Accordingly, plaintiffs have failed to show they can plead a viable claim under Civil Code section 2923.5.


Dependent Adult Abuse

The trial court rejected plaintiffs' dependent adult abuse claim, in part finding that plaintiffs failed to allege any property was taken wrongfully. We agree.

The relevant statute provides in part:

"(a) 'Financial abuse' of an elder or dependent adult occurs when a person or entity does any of the following:

"(1) Takes, secretes, appropriates, obtains, or retains real or personal property of an elder or dependent adult for a wrongful use or with intent to defraud, or both.

". . . .

"(b) A person or entity shall be deemed to have taken, secreted, appropriated, obtained, or retained property for a wrongful use if, among other things, the person or entity takes, secretes, appropriates, obtains, or retains the property and the person or entity knew or should have known that this conduct is likely to be harmful to the elder or dependent adult." (Welf. & Inst. Code, § 15610.30.)

Plaintiffs allege defendants abruptly sold the property, causing "undue financial loss" and requiring Gina Stebley "to hastily locate an alternative residence that sufficiently provides for her disability." What "undue" loss was inflicted is not explained, as neither the complaint nor the briefing establishes that plaintiffs lost equity in the property or that there exist(ed) any sale proceeds to which plaintiffs were entitled, nor is there any explanation of how acquiring the new residence, however "hastily" located, caused damage. Foreclosing on a home is not actionable merely because it requires the former owner to move out. (See Taguinod, supra, 755 F.Supp.2d at p. 1074 [plaintiffs "fail to specify what actions taken by Defendants constituted such elder abuse"]; cf. Das, supra, 186 Cal.App.4th at p. 744 [bank did not obtain property for improper use by issuing loan and transferring funds at debtor's request].)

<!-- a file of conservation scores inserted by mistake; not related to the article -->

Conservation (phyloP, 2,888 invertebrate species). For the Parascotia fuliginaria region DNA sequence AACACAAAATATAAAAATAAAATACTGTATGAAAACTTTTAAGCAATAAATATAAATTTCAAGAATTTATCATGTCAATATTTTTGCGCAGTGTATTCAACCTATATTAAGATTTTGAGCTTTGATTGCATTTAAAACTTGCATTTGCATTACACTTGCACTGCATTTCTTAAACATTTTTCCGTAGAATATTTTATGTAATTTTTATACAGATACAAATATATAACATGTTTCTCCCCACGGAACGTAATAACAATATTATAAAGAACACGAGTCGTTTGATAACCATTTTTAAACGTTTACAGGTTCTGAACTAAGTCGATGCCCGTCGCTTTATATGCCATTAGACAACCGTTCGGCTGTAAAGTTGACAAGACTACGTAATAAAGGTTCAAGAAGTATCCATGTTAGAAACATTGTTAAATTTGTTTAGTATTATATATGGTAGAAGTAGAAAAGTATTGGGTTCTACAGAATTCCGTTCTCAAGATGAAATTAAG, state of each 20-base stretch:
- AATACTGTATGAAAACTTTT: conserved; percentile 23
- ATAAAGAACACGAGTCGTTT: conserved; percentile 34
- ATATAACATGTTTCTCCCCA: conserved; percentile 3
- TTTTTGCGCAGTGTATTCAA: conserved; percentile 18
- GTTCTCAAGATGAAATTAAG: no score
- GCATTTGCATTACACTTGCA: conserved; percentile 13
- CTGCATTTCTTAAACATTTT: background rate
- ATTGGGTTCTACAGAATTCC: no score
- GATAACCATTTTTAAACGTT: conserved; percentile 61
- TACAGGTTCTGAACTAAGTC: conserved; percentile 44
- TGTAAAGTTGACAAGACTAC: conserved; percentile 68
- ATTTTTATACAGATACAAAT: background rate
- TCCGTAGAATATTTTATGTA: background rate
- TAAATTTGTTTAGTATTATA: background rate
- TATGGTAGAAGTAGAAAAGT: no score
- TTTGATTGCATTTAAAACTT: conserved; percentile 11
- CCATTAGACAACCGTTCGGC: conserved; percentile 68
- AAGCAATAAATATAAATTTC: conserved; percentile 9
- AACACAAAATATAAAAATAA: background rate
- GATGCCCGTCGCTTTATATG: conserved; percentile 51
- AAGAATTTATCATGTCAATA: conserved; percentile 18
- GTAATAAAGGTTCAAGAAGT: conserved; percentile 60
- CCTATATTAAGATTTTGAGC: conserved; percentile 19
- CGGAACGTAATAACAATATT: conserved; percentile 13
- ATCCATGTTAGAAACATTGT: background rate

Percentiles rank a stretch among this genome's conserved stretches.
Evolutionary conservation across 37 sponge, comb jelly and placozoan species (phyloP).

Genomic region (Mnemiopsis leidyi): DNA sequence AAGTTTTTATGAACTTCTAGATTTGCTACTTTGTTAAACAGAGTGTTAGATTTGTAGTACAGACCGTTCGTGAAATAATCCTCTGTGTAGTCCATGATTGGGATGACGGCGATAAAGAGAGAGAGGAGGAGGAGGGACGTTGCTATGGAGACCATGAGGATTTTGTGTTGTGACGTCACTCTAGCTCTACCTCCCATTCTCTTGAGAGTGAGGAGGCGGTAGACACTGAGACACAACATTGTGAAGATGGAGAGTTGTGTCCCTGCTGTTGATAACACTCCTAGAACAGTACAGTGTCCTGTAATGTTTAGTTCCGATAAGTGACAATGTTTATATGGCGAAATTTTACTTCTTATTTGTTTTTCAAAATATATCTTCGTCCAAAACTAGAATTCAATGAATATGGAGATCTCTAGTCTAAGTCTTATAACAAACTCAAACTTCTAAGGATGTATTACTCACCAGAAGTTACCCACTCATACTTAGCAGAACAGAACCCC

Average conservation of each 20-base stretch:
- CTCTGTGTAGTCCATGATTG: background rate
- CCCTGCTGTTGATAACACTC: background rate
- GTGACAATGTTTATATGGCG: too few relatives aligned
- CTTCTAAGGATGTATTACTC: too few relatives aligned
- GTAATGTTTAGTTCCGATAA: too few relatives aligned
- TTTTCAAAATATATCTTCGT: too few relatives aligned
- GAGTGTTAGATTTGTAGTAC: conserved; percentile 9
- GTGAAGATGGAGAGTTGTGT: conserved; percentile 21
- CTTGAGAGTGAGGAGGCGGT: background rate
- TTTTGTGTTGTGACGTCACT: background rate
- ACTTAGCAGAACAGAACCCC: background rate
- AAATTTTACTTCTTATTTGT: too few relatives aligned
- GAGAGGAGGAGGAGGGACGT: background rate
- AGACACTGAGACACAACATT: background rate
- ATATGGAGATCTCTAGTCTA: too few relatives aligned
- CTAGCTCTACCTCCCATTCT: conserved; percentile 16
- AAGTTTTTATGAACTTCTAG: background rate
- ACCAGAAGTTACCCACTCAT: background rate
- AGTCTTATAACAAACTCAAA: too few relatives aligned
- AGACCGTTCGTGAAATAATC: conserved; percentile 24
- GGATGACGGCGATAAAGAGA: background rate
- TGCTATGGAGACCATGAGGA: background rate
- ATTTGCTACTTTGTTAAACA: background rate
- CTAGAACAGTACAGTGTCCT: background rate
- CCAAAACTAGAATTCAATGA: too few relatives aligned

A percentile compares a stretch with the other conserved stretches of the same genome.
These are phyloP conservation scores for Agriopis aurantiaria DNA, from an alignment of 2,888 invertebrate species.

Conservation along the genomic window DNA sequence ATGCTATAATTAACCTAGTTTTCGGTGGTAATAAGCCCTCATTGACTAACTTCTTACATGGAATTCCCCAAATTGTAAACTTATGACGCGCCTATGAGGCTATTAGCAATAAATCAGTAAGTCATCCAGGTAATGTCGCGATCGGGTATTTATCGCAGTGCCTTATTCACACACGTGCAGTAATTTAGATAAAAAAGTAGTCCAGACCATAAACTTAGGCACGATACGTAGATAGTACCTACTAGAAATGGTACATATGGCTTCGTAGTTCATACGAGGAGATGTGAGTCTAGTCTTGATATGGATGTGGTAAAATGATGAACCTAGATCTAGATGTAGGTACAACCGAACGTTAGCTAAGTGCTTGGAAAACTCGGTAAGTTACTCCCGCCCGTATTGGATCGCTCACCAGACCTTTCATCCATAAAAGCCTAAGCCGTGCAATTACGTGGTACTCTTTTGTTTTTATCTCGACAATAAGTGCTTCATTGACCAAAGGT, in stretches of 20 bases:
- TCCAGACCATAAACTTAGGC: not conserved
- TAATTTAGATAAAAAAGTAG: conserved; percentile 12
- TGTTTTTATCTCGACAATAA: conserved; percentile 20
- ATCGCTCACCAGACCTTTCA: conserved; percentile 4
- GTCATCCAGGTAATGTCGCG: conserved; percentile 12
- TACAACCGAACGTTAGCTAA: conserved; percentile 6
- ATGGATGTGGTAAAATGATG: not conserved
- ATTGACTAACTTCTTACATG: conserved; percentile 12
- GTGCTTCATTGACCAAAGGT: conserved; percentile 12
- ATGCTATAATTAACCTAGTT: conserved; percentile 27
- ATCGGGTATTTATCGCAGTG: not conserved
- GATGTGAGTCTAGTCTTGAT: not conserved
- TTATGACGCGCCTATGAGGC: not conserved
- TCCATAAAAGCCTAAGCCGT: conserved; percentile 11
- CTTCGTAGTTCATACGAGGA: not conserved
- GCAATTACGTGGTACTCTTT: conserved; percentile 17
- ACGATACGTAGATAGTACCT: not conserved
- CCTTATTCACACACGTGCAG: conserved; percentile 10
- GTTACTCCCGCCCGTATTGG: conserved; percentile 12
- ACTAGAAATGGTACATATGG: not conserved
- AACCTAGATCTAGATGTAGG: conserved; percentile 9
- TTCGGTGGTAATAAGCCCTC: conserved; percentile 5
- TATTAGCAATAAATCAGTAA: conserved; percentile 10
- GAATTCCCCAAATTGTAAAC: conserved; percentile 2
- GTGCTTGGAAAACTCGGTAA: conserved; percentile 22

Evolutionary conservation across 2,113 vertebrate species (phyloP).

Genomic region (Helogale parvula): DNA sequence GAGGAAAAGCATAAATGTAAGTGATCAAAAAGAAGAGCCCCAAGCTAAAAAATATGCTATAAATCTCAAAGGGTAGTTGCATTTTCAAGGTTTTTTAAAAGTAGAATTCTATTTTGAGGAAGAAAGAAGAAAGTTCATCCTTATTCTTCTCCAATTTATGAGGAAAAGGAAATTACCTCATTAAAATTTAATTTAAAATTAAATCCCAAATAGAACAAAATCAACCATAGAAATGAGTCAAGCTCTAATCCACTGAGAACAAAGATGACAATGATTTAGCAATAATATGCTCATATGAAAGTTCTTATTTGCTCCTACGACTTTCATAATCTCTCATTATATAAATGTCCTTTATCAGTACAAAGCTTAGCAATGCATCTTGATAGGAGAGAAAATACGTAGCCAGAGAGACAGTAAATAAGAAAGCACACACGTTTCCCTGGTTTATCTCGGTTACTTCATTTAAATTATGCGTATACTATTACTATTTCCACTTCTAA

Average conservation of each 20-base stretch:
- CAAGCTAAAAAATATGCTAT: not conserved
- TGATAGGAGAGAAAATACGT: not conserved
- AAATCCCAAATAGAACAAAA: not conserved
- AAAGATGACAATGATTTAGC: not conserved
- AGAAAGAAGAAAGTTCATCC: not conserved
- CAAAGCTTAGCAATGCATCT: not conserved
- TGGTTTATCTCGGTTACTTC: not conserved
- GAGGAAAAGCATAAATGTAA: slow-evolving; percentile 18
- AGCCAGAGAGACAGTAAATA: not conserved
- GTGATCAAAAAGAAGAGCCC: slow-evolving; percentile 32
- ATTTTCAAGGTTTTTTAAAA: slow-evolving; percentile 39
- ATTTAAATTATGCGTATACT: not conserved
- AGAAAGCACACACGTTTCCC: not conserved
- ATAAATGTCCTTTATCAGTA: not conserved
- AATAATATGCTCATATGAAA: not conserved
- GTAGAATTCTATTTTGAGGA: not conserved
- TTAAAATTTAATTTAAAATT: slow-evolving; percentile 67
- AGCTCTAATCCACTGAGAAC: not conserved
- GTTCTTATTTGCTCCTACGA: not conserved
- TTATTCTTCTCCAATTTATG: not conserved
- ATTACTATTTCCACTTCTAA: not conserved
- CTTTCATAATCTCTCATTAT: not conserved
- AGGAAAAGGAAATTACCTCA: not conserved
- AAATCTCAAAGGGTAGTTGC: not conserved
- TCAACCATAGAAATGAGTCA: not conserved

Plaintiffs correctly point out that bad faith or intent to defraud is no longer required in elder or dependent adult abuse cases. (See Bonfigli v. Strachan (2011) 192 Cal.App.4th 1302, 1315-1316.) But they still must allege at least a "wrongful use" of property. (Welf. & Inst. Code, § 15610.30, subd. (a)(1).) As we held in an analogous case, "It is simply not tortious for a commercial lender to lend money, take collateral, or to foreclose on collateral when a debt is not paid. . . . [A] commercial lender is privileged to pursue its own economic interests and may properly assert its contractual rights." (Sierra-Bay Fed. Land Bank Assn. v. Superior Court (1991) 227 Cal.App.3d 318, 334-335.)

Accordingly, plaintiffs have failed to show that they can plead a viable claim for dependent adult abuse, predicated on the foreclosure of their residence.*fn5


The judgment is affirmed. Plaintiffs shall pay respondents' costs on appeal. (Cal. Rules of Court, rule 8.278(a)(1) & (a)(2).)

We concur: RAYE , P. J. HULL ,J.